Corrections: In the audio story, we misidentified the first tube structure designed by Fazlur Khan and Bruce Graham. The first tube structure designed by the pair was the Dewitt Chestnut Apartments. We also misrepresented the year when Jerry Wolman approached SOM. That year was 1964.
Sofia Madden grew up in Minneapolis and would take family vacations to Chicago during the summer. She remembers sitting in the car for seven long, boring hours and then finally seeing Chicago’s skyline — with the John Hancock Center looming over it.
“And that was the dominating force,” Sofia says, “and the surge of excitement me and my brothers would feel, knowing we were close to the city.”
During those visits her family used to stay near the Hancock. They shopped nearby at the Lego and American Girl stores, and usually made it to the top of the Hancock to take in the view. But Sofia says she never knew too much about the building itself. So she reached out to Curious City with a question:
Why is the John Hancock Center so important to Chicago’s history?
The John Hancock Center (now officially known as 875 N. Michigan Ave.) isn’t just important to Chicago; it’s important to city skylines across the world. When it was completed 50 years ago, it changed what architects and engineers thought was possible.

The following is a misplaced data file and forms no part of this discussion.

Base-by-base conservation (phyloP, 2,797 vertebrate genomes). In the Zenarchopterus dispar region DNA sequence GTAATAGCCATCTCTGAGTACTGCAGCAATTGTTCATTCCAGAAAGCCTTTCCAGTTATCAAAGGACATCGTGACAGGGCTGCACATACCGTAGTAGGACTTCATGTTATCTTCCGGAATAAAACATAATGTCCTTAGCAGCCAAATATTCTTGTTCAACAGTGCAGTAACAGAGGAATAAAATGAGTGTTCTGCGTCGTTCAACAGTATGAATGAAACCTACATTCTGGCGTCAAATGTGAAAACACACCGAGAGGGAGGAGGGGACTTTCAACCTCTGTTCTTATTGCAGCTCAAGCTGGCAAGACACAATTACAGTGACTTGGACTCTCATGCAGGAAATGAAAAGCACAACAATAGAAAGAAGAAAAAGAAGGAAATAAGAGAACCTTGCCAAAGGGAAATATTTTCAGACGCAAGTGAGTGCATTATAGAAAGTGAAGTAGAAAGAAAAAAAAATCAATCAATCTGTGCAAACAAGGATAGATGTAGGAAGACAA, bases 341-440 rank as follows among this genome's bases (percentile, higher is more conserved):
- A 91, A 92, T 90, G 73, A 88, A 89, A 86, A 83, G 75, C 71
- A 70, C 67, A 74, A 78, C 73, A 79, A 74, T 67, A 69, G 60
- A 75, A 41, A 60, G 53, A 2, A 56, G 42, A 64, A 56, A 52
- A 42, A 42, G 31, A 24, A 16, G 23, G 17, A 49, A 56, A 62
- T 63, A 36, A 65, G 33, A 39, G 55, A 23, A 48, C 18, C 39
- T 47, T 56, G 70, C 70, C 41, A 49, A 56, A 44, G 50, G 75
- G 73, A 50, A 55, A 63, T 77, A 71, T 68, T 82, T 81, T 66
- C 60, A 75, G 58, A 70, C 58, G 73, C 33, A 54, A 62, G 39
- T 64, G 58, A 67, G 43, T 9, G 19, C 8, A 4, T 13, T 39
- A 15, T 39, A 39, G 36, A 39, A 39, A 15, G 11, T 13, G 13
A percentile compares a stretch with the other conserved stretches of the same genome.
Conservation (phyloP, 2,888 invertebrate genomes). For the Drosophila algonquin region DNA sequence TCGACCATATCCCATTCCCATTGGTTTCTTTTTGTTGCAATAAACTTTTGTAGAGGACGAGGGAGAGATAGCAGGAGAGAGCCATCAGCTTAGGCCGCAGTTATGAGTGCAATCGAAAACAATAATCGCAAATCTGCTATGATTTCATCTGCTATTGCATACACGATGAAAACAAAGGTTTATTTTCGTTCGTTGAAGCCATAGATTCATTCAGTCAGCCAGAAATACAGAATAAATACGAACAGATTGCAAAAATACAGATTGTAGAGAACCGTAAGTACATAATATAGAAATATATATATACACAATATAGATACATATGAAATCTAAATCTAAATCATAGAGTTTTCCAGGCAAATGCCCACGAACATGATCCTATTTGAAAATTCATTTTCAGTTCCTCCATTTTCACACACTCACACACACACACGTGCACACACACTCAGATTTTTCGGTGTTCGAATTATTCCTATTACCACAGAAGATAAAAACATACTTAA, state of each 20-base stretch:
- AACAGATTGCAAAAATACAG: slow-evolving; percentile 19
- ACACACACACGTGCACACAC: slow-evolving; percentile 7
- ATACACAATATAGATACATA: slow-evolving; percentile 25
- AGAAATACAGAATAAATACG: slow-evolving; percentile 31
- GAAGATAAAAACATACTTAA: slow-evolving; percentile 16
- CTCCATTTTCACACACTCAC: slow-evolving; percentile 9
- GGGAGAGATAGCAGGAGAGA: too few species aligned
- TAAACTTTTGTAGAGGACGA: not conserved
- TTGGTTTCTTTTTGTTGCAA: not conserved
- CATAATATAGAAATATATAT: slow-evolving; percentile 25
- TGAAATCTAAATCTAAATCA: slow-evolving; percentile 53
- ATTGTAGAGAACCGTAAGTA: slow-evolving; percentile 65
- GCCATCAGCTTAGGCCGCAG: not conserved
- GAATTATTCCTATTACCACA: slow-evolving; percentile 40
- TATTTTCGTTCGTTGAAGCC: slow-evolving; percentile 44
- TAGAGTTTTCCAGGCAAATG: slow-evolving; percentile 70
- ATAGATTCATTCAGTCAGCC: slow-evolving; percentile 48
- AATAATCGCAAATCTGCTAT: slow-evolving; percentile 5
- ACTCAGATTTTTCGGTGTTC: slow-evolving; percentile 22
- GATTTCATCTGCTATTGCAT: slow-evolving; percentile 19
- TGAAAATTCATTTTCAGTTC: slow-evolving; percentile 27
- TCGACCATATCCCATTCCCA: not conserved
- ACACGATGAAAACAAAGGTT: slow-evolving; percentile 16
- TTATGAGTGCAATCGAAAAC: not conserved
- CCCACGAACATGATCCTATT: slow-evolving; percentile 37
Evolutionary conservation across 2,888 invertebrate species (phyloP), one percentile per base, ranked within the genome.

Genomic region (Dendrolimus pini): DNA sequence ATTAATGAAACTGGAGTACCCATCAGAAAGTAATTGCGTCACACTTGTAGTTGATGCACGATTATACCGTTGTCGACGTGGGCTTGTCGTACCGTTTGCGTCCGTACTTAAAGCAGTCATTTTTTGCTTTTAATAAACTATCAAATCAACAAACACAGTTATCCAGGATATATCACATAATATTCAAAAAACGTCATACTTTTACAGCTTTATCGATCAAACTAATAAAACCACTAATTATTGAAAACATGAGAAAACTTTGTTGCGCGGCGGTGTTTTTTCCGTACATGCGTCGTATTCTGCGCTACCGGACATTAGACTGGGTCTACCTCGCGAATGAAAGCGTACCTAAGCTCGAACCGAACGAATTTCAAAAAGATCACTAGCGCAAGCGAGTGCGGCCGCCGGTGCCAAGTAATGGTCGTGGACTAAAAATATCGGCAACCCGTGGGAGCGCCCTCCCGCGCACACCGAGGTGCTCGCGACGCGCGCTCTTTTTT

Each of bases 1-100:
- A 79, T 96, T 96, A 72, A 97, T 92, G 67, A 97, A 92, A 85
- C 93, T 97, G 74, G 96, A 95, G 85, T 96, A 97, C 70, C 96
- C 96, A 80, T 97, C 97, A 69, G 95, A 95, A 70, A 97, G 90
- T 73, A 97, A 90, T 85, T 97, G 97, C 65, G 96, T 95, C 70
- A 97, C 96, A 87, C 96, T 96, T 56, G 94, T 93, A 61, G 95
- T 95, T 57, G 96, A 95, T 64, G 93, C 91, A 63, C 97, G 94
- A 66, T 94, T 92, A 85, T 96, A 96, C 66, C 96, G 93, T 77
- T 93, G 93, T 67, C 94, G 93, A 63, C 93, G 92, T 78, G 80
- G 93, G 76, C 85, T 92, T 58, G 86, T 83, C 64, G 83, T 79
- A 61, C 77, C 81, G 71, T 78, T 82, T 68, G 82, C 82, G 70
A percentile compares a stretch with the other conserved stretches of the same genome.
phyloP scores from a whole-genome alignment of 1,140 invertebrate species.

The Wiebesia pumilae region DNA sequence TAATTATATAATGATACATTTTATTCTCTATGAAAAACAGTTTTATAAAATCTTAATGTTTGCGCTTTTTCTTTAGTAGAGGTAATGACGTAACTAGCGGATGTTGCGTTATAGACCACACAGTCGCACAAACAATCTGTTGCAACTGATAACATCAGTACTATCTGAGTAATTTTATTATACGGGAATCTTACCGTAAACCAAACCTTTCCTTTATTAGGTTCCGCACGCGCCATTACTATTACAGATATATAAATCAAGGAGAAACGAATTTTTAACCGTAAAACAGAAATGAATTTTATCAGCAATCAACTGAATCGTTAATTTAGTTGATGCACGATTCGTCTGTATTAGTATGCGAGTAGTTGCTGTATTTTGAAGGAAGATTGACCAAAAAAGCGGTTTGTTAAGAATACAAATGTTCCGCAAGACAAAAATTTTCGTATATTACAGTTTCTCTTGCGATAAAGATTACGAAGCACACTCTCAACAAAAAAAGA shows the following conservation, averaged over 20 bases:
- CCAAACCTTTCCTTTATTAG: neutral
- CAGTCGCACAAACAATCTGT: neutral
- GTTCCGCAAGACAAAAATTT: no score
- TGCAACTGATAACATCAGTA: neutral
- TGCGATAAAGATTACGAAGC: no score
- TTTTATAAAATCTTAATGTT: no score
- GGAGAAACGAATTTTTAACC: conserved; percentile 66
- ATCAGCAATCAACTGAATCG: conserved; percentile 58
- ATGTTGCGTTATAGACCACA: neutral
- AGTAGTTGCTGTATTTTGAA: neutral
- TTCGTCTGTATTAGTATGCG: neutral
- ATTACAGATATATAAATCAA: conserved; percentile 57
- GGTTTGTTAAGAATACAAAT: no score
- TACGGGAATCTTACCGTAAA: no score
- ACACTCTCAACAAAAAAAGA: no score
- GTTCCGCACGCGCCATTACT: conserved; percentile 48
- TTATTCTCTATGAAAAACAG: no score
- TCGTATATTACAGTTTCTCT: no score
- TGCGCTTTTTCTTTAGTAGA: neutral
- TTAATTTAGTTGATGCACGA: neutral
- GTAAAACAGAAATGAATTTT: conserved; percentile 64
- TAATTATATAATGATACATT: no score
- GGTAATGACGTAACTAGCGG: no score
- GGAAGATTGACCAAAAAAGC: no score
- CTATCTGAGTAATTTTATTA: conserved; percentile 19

We explore the design innovations that led to its construction in the video below:
More about our questioner
Sofia Madden is a senior at the University of Notre Dame. When her family used to take those car trips to Chicago from Minneapolis, she often wondered where the John Hancock Building got its name.
She says she just assumed that since John Hancock was known for his giant signature on the Declaration of Independence, that must be why such a giant building was named after him.
“I always think it’s funny thinking about the story that I made up in my head because it just works so well,” she says.
These summer vacations in the city showed Sofia a Chicago defined by its busy downtown streets, variety of shopping options and tall buildings like the John Hancock. But a summer internship brought Sofia to Chicago for three months in 2018, and the time she spent living in the city totally changed her perception of Chicago.
“My view of it beforehand was just the River North, that same area, basically memorizing everything around the John Hancock Building,” she says. “And then living there this summer I realized how much more there is to the city.”
Special thanks to Bill Baker of Skidmore, Owings & Merrill and Adam Gilgour of 360 Chicago.
Jesse Dukes is the audio producer for Curious City. Follow him at @CuriousDukes